Saturday, December 05, 2020

Wilkie Collins, The Dead Secret (1856)

So I had previously read Basil, Collins' second novel, and thought it flawed but still relatively fun and promising.  So I decided to read this one, his fourth--right before The Woman in White.  Surely it would be at least as good, right?

Okay, so it opens with this woman, the wife of a wealthy landowner, Captain Treverton, who, on her deathbed, insists on dictating this Terrible Secret to her maid, Sarah Leeson, with instructions to give the note to give it to her husband.  She doesn't want to, but she has a problem: her mistress has made her SWEAR that she wouldn't destroy the paper or remove it from the house, or else her spirit would haunt her.  But!  She died before she could actually make her swear to give to the Captain, so it's apparently kosher for her to hide it somewhere in the house and leave.  Ghosts are forced to respect loopholes like this, apparently.  So she does that and then flees the house.  What is the secret?!?  Well, we don't exactly have any reason to care about this or really be interested in it, is the problem.  

Well, twenty years later, Captain Treverton's daughter Rosamond is getting married to a guy named Leonard, who is blind, his blindness having very little relevance except to create, or try to create...suspense, I guess you'd have to say, at certain points.  But anyway, they get wind of this secret and try to uncover it, while meanwhile, Sarah is enlisting the aid of her Uncle Joseph to try to keep it hidden.  What will happen?!?  Will the secret ever be revealed?!?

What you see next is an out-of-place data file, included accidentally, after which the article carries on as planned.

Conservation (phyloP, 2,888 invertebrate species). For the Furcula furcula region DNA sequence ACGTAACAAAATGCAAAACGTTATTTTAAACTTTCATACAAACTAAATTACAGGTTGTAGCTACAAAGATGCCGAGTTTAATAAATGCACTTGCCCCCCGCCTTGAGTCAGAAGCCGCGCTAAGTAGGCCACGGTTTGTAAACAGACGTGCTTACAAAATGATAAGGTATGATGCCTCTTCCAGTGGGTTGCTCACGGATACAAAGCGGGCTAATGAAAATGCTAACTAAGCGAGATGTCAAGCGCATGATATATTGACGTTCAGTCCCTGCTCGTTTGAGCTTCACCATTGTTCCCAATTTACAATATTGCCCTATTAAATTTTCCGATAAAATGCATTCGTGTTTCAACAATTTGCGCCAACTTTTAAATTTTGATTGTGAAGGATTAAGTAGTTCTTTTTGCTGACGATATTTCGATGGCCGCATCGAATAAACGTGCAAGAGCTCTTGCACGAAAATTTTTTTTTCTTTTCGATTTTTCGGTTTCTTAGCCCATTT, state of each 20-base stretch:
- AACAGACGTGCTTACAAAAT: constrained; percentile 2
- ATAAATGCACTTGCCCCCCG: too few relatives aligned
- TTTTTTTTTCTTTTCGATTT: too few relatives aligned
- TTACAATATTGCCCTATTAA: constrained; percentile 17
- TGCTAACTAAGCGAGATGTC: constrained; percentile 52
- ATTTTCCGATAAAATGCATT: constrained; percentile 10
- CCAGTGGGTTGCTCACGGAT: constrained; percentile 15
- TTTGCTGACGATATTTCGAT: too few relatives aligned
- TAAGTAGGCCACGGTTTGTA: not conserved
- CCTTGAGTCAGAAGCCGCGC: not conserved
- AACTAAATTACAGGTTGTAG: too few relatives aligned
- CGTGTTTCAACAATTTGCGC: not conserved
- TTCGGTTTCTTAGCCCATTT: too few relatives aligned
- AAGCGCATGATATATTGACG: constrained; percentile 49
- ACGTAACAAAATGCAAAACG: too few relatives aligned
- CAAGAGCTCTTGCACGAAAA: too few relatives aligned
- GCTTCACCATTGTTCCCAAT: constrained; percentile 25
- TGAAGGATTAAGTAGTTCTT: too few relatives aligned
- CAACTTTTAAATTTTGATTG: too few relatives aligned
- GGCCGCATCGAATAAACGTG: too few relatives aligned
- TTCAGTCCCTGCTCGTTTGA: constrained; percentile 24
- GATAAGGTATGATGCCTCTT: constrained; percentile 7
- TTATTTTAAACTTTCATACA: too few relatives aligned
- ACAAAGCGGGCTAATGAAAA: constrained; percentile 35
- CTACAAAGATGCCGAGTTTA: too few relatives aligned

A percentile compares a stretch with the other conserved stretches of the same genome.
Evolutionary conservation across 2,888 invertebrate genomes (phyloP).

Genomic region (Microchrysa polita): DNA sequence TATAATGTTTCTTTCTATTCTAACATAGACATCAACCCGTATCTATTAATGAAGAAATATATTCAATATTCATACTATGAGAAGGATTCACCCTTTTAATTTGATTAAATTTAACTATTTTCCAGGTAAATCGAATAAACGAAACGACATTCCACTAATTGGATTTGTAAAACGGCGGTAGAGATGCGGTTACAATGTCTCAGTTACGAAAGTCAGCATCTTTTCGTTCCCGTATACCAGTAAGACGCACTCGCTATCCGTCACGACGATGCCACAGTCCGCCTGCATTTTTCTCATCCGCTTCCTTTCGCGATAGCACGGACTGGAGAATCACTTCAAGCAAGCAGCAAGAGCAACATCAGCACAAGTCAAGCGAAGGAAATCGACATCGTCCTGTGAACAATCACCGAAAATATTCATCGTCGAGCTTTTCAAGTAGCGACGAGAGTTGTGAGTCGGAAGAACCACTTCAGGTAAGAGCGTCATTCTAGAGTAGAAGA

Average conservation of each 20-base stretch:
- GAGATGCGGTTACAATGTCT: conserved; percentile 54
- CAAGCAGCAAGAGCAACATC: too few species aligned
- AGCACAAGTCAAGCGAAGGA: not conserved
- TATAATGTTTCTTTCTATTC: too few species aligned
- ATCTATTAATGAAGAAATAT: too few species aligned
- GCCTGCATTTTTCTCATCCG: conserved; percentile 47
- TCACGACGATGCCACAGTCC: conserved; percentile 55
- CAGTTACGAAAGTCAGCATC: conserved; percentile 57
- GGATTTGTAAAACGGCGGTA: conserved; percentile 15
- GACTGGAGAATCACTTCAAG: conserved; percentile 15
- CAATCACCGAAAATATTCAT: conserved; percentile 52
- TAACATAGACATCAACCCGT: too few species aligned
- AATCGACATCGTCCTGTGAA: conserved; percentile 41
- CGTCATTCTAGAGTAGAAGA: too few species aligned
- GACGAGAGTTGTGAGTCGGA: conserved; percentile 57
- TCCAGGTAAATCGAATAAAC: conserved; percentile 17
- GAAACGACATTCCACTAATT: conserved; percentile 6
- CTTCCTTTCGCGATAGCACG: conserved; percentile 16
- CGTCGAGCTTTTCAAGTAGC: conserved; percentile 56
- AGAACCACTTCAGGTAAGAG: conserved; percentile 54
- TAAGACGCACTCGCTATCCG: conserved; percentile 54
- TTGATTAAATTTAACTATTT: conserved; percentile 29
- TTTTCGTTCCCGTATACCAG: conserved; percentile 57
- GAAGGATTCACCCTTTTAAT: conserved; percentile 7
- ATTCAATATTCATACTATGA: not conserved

Well, obviously.  Spoilers hereon in. You know, I had my reservations when I started the book: will the secret actually be something interesting, I wondered, or will it just be some Victorian shit like somebody is somebody's illegitimate child?  And then the secret is actually revealed and...yeah, it's the second one.  I kind of had to laugh, but really, what other dark secret do you expect to find in a Victorian novel?

"We have parted, Arthur, forever, and I have not had the courage to embitter our farewell by confessing that I have deceived you—cruelly and basely deceived you. But a few minutes since, you were weeping by my bedside and speaking of our child. My wronged, my beloved husband, the 283little daughter of your heart is not yours, is not mine. She is a love-child, whom I have imposed on you for mine. Her father was a miner at Porthgenna; her mother is my maid, Sarah Leeson."

Love child--never meant to be! Love child--born in poverty!  It's actually kind of funny how Collins tries to have it both ways: on the one hand, it's SCANDALOUS; but on the other, he takes quite some pains to clarify that this was in fact the most wholesome extramarital sex imaginable: this guy was extremely upright and honest and totally in love with Sarah and the two of them were all set to get married until he died in a mining accident.  Anyway, will Leonard accept his wife after this revelation?!?  It's been established that he's a classist, who doesn't approve of people not knowing their places, seemingly just so that there can be some question on this point, but then it's pretty much instantly resolved, so, uh...great.